This is a fun movie with some really nice editing, but it’s all just so superficial, and by now, just with the benefit of time, we’ve all seen enough action movies so that this feels like a parody of the genre. But that style, so soaked in cheese, shows a mastery of that genre, I suppose.
Tony Scott and Tom Cruise know what they’re trying to make, and whether or not they have any self-awareness when it comes to the Cole Trickle character, they make an entertaining as hell movie that might be all the better for the level of cheesiness. Cruise knew that he wanted to make another hit movie, so he and Scott just copied what worked before. Whether it’s because they think this is what audiences want or they’re trying to capture lightning in a bottle (no pun intended) a second time, the goal was to let Tom Cruise be Tom Cruise.
It seems like this movie has come at a point in Cruise’s career where he’s on (pun intended?) Cruise control. This movie is all about Cruise and likely his public persona, after all one of the tag lines is a play on his last name, but there’s nothing here that pushes the genre or challenges the audience in any way. Scott and Cruise (and Bruckheimer and Robert Towne) knew how to make a movie like this, so they did it again.
Later Cruise would team up with other interesting, innovating directors (De Palma, Paul Thomas Anderson, Spielberg, even Kubrick), occasionally giving away more control, but this movie is all about Tom Cruise being in the driver’s seat (pun definitely intended).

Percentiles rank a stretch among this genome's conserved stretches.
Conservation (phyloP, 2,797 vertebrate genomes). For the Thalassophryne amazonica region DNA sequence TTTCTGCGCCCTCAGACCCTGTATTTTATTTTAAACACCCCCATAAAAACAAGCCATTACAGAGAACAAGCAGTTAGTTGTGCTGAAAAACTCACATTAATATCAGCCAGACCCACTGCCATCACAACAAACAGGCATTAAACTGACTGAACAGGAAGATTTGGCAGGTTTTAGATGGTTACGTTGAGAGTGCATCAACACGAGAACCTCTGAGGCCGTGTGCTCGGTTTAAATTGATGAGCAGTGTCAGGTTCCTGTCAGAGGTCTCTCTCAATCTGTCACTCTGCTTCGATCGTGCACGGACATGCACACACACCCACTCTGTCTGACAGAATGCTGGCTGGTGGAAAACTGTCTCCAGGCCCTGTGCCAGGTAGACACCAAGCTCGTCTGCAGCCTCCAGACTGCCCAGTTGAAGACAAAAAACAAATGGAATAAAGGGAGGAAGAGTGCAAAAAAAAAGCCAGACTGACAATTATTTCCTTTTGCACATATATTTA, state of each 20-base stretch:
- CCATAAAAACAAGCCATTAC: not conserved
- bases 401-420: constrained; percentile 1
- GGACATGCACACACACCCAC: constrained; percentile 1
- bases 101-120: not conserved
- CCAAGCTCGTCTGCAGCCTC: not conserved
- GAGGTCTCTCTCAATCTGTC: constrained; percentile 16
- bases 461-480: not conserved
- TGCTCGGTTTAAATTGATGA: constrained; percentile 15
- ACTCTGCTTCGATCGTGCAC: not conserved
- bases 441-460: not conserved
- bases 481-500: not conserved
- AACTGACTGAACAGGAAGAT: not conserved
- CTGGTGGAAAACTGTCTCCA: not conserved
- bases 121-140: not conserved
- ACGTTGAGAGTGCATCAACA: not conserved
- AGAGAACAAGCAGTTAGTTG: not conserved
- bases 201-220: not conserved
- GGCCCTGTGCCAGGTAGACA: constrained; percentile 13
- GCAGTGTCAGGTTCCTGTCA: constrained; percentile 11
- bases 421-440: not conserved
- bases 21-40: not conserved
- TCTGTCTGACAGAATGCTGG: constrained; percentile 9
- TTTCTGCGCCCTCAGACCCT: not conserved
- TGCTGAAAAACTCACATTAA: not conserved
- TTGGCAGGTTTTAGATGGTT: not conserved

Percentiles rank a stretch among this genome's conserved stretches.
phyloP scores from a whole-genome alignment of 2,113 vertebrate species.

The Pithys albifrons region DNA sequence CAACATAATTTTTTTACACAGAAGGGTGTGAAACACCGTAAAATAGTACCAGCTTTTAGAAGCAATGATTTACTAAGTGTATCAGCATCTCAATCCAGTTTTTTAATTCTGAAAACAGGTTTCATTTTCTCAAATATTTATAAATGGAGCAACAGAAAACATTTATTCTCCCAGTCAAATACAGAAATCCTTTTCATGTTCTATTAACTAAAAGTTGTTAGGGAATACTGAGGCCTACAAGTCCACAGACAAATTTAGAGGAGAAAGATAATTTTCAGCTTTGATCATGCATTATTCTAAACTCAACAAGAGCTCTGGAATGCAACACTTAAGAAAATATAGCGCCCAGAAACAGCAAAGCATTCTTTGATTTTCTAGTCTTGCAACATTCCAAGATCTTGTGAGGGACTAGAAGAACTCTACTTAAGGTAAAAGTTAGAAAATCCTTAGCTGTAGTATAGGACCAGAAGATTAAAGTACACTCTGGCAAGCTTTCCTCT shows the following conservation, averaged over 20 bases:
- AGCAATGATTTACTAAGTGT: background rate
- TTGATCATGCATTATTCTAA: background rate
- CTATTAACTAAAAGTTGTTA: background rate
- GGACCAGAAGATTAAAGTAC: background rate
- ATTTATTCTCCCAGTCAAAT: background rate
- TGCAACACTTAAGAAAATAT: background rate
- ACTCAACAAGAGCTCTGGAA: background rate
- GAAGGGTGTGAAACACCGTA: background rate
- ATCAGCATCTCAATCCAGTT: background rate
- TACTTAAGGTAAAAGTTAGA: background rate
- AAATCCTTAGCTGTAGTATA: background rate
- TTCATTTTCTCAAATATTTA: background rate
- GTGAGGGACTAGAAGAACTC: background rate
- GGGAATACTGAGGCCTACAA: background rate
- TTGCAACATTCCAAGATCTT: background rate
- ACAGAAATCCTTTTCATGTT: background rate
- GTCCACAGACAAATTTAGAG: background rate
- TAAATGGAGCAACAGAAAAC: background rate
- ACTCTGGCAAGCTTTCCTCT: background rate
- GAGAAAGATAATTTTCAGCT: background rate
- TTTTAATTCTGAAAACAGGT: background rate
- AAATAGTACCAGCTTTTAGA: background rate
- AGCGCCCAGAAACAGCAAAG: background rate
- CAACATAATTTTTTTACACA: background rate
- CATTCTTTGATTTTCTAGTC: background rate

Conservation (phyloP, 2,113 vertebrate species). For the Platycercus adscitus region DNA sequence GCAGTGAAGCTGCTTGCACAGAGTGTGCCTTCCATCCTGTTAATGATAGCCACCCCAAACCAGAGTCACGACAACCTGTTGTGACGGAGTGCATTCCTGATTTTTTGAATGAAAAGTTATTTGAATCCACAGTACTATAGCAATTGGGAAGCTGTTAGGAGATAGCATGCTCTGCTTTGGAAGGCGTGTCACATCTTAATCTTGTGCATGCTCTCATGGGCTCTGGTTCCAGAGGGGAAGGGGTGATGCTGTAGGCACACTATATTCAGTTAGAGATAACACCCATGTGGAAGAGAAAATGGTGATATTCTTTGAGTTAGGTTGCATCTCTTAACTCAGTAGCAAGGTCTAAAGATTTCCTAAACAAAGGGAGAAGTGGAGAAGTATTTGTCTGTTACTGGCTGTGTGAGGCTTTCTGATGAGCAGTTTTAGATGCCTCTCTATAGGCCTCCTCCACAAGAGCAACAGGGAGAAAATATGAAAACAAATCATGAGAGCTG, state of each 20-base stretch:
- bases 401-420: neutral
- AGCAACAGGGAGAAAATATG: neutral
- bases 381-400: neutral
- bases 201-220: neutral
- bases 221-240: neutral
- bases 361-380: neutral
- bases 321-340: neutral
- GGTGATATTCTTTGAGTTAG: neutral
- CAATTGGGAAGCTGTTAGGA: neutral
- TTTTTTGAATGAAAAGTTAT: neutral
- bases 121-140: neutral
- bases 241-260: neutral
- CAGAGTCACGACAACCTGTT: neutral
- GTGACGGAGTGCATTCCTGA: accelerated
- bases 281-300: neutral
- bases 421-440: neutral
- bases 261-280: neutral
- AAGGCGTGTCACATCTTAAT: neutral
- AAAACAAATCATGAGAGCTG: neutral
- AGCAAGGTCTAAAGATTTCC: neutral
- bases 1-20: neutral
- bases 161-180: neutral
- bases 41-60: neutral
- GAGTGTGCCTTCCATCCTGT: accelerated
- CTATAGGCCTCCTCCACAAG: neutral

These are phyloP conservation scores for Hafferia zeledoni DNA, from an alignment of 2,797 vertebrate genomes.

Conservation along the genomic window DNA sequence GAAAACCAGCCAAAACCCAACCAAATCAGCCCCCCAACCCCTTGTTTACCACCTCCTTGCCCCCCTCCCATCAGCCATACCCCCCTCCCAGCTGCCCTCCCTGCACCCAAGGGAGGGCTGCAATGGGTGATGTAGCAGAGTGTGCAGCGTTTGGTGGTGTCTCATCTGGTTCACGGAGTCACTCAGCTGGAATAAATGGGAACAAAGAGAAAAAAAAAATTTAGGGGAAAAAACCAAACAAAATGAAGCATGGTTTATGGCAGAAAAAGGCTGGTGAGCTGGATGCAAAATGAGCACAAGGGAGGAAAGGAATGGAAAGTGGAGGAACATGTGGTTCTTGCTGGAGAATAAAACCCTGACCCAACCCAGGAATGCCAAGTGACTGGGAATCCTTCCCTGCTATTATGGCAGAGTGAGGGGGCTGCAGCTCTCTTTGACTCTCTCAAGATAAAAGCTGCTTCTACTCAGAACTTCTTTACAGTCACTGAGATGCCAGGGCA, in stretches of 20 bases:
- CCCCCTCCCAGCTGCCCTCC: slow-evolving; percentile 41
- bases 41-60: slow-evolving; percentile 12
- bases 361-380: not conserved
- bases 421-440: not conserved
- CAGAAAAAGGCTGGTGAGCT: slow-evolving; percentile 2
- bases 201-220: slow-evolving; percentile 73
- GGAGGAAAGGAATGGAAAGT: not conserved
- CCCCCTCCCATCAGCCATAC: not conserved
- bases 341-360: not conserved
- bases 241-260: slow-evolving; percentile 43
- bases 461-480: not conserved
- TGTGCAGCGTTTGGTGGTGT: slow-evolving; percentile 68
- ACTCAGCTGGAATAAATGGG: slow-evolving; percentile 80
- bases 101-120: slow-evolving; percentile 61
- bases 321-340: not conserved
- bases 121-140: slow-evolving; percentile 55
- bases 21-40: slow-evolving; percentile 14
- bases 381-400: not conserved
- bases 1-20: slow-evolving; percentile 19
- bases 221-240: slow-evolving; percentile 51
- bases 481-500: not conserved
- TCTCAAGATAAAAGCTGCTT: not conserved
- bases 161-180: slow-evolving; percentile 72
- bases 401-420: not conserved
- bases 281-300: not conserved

It’s like The Beatles before they made Sgt. Pepper. They were hugely popular already, but then they started to try something new. Days of Thunder Tom Cruise is just recycling the greatest hits. Though he had already begun to branch out, acting in movies like Rain Man and Born on the Fourth of July, this movie is a throwback to the type of Tom Cruise that became increasingly rare to find onscreen. Yes he would still play leading man roles (seemingly until the day he dies), but his characters as they aged are less boyish. They become more suave, but as Cruise ages, the hot-headedness of his characters seems to go away. It’s like Cruise and his directors knew that such reckless behavior wouldn’t be as charming anymore.
But okay, Days of Thunder. There are plenty of exciting, adrenaline-charged race sequences, and there are certainly moments of joy in the wheelchair race as well as a race between Cole and Rowdy that mostly takes place, somehow, on a beach in broken down, used cars. It’s such an outlandish moment, but that’s the fun of it.
So yeah, maybe this movie really is self-aware. Days of Thunder is a popcorn movie, and I found the car races more exciting than Top Gun, which I didn’t particularly enjoy. This movie is hammy, hilarious, and at a certain point you get past the ridiculousness of every Tom Cruise scene highlighting just how awesome Tom Cruise is. Maybe you’ll decide that, yeah, he is pretty awesome, but that final freeze frame is a little much. Or maybe it’s perfect for the tone of the movie, I can’t quite tell.
Oh yeah, Nicole Kidman is in this too, as the love interest, but her character has nothing much to do except for dealing with some light and playful sexual harassment by Tom Cruise before falling in love with Tom Cruise before leaving Tom Cruise because of Scientology, but I guess that came later.